Tuesday, November 20, 2012

What else could it mean?

When your manager says we need to protect our base, it does not mean adding All Your Base Are Belong to Us into his profile photo.
Whoa...old school meme, eh?  If you're not familiar with the reference, the meme reference that is, not the management reference, you can find the short version at Wikipedia, and the long version of All Your Base Are Belong to Us at Know Your Meme.  Neither has anything to do with Castle Defense.

So what does it mean in management speak?  It means regardless of what else happens, ensure that your team is solid and you can get your work done.  It's a two edged sword in my opinion.  If you don't protect your team and put them first, things could definitely fall apart, and you might fall apart despite knowing that you could have been the sole island of sanity in the midst of an ocean of chaos.  On the flip side, maybe you contributed to the ocean of chaos by not considering that an inconvenience to your team, some pain for the team at the benefit of the organization, might allow everything else to function more smoothly.  In my experience, there's no good answer.

For example, there was a point at which we were in the midst of a mini reorganization.  Just three months.  We didn't know it would only be three months at the time.  But during that time, the larger organization was somewhat directionless, struggling to understand how to break apart old teams, slot new work into teams that were less likely to break apart and reform, and how to get platform-level work done despite trying to create agile, product-focused teams.  I sat in a meeting one day, between 40-50 managers and project managers and leads and upper management in a room, where there was an attempt to level work across all those teams collaboratively.  The question would go out, can anyone spare someone to work on this feature for this team?  I'd volunteer someone on my team to fill a couple of hours.  The question would be repeated.  I'd volunteer someone on my team.  At the end of the meeting my team had half a dozen members on 2-3 projects each.  No cohesion as a team whatsoever.  Incredibly painful for us and a management nightmare for my lead to try and slot everyone into a capacity chart.  Everyone else had protected their base.  But I like to think because I'd volunteered us as experts and, more importantly, willing to help wherever it was necessary in the short term to keep things functioning while we got back on track, that over the next few months the people I saw coming to engage our team for mentoring and help did so because they knew we were the only group not aggressively protecting our base.  We were a safety valve, even for other teams that weren't willing to match our willingness to bend.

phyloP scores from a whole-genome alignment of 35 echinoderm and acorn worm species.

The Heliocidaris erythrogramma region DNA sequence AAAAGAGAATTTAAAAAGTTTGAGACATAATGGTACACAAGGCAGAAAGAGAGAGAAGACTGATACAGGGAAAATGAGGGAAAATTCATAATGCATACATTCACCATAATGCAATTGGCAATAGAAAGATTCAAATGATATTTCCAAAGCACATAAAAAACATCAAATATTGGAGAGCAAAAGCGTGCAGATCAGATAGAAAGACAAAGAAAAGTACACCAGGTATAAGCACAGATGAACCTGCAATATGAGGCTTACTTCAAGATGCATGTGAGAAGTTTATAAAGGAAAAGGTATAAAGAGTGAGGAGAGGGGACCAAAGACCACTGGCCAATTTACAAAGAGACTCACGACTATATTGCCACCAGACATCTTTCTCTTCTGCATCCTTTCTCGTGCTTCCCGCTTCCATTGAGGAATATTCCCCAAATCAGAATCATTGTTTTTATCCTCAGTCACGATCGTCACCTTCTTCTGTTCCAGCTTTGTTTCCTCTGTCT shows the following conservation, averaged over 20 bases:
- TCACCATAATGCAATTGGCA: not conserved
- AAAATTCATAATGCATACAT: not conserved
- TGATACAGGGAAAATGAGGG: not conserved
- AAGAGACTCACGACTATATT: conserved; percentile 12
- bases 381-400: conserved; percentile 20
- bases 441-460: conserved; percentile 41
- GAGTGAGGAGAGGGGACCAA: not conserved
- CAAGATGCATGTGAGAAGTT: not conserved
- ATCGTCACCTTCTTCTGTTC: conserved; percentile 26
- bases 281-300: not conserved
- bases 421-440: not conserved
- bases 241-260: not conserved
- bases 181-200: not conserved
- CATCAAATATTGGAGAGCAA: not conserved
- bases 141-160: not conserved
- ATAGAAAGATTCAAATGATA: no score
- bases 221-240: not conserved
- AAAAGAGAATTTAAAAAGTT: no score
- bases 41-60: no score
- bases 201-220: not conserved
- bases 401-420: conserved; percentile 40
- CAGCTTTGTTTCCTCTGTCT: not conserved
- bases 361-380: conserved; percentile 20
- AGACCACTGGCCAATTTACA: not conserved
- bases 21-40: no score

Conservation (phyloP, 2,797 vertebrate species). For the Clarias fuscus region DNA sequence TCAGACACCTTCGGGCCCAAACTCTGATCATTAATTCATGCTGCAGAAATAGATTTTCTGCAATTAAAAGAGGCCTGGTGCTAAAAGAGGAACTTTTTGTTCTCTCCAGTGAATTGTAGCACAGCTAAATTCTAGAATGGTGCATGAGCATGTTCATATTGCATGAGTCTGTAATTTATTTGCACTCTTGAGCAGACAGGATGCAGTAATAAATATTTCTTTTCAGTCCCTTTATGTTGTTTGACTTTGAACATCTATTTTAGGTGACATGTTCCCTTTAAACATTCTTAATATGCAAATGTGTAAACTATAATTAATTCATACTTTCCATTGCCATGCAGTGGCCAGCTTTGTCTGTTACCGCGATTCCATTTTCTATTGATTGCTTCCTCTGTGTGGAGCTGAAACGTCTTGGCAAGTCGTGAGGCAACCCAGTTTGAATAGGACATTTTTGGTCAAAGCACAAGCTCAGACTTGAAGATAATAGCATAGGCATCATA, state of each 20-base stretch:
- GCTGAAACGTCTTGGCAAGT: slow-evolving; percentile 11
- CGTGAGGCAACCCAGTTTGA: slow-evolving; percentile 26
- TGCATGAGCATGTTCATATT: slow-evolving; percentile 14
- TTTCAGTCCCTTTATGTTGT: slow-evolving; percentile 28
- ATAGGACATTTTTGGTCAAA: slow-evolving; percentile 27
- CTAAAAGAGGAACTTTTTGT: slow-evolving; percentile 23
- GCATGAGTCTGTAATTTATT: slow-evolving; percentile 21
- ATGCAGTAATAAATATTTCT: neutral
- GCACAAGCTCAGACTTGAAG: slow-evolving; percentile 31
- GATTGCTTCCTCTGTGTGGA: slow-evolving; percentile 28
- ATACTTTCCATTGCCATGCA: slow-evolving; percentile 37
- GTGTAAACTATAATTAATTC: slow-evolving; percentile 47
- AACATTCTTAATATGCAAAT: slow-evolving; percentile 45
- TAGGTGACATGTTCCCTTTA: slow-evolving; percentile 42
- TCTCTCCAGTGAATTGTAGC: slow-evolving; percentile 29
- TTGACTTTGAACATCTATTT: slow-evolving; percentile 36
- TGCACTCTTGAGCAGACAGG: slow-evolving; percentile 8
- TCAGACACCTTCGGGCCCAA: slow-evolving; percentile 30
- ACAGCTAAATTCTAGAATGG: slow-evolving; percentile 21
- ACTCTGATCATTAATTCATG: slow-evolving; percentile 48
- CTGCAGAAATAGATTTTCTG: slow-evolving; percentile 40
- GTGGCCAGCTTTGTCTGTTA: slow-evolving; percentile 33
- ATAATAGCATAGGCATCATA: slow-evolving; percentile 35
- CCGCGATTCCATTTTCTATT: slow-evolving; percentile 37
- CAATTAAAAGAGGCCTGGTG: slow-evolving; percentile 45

The flip side was I aggressively protected my base beyond that volunteer to help.  I made sure my team members were happy and engaged and that if someone was wasting their time, a stop was put to it and the specific details of what they needed were negotiated so we could streamline.  If they had concerns about how to bill their time with all those projects, we provided very specific allocations so that as little time as possible was wasted pondering over the details.  If a resource was in danger, we did everything we could to lock things down and understand why and how to resolve it.  In short, every ounce of the unknown that could be shaved away was so that we traded one form of protecting the base for another.  In the end, when a team starts to be run well, despite the confusion, and is recognized as one of the few teams willing to step up, but is still productively engaged and despite the craziness of the work is having more fun than other teams, well then, All Your Base Are Belong to Us.

Snrky: When your manager says we need to protect our base, it does not mean adding All Your Base Are Belong to Us into his profile photo.
Title: What else could it mean?

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